"What about your struggles with math?" I asked my son.
As part of a bible lesson on prayer, his task was to write a list of specific petitions to bring to God. So far he had written the names of people in his life who need salvation as well as his desire to grow in obedience to God.
He looked at me doubtfully.
"God cares about you learning your multiplication tables too. You can ask him for help for anything, both big and small," I told him.
It's not just a lesson my son's learning though. Bringing all things to God in prayer is something I struggle with, especially when it comes to my children. I've always prayed for them, but most of my prayers have been for immediate concerns, such as their health and safety. I've also prayed for my patience in discipline and for their faith and growth in Christ.
But the longer I'm a parent, the more I realize just how dependent I am upon God in raising my children. Jesus said in John 15:5, "I am the vine; you are the branches. Whoever abides in me and I in him, he it is that bears much fruit, for apart from me you can do nothing." In his famed work, Desiring God, John Piper describes prayer as utter dependency on God:
Prayer is the open admission that without Christ we can do nothing. And prayer is the turning away from ourselves to God in the confidence that He will provide the help we need. Prayer humbles us as needy, and exalts God as wealthy.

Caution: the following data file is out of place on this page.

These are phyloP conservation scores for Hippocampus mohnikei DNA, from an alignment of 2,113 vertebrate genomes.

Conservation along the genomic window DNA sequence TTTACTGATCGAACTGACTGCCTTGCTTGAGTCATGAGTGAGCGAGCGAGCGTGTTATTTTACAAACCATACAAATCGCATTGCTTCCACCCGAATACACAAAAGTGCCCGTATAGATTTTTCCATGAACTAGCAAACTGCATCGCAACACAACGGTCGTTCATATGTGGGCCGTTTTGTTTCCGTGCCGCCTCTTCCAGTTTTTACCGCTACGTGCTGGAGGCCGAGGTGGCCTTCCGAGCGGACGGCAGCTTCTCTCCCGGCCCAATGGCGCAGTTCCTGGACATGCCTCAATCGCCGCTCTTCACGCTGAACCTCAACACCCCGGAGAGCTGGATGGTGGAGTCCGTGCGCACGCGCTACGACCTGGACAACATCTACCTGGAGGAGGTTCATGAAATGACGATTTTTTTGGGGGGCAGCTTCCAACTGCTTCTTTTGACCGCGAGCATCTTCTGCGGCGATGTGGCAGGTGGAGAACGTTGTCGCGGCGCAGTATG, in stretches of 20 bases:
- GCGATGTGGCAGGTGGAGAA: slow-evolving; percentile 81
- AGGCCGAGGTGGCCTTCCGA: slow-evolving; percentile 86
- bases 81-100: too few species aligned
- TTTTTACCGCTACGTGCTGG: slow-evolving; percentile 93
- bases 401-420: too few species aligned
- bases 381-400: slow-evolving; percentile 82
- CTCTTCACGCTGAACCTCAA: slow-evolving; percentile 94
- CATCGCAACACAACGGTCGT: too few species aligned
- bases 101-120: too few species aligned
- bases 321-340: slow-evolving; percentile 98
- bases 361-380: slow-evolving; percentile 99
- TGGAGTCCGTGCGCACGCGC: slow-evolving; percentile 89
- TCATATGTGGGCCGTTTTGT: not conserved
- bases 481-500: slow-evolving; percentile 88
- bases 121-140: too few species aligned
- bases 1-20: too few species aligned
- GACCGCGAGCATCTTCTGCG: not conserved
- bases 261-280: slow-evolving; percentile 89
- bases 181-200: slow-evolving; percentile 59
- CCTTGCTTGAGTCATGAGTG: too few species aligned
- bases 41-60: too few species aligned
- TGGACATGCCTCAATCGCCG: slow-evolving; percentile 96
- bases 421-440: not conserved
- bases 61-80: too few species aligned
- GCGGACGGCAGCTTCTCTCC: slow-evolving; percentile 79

In our culture, an independent spirit is prized. But in the biblical economy, dependence is what produces fruit. When it comes to parenting, I tend to rely on books, strategies, and advice from others more than I rely on the grace of God. It's usually only after those strategies fail that I turn to God in prayer. Yet God wants me to come to him in humble reliance, trusting him to help me with all aspects of raising my children, the big and small.
In fact, Jesus said to come to him like a child (Matthew 18:3). A child is completely dependent upon their parent's for food, shelter, love, security -- everything. Just as my own children depend upon me to meet their needs, I need to depend upon my Father in all aspects of parenting. The more I admit my weakness and helplessness, the more God strengthens me with his grace. And the more I abide in him through prayer, the more fruit I see growing in the lives of my children.
My son and I are learning together to depend on God for help in all things. After my conversation with him, we began praying for his struggles to learn his math facts. As he continues to improve, I've pointed out to him the way God is working through his prayers. With my own prayers, I too am bringing to God every care and concern about my children. Because as I've learned, God wants us to depend on him in all things -- both the big and small.
Christina Fox (@toshowthemjesus) is a homeschooling mom, licensed mental health counselor, writer, and coffee drinker, not necessarily in that order. She lives in sunny South Florida with her husband of sixteen years and their two boys. You can find her sharing her faith journey at To Show Them Jesus and on Facebook.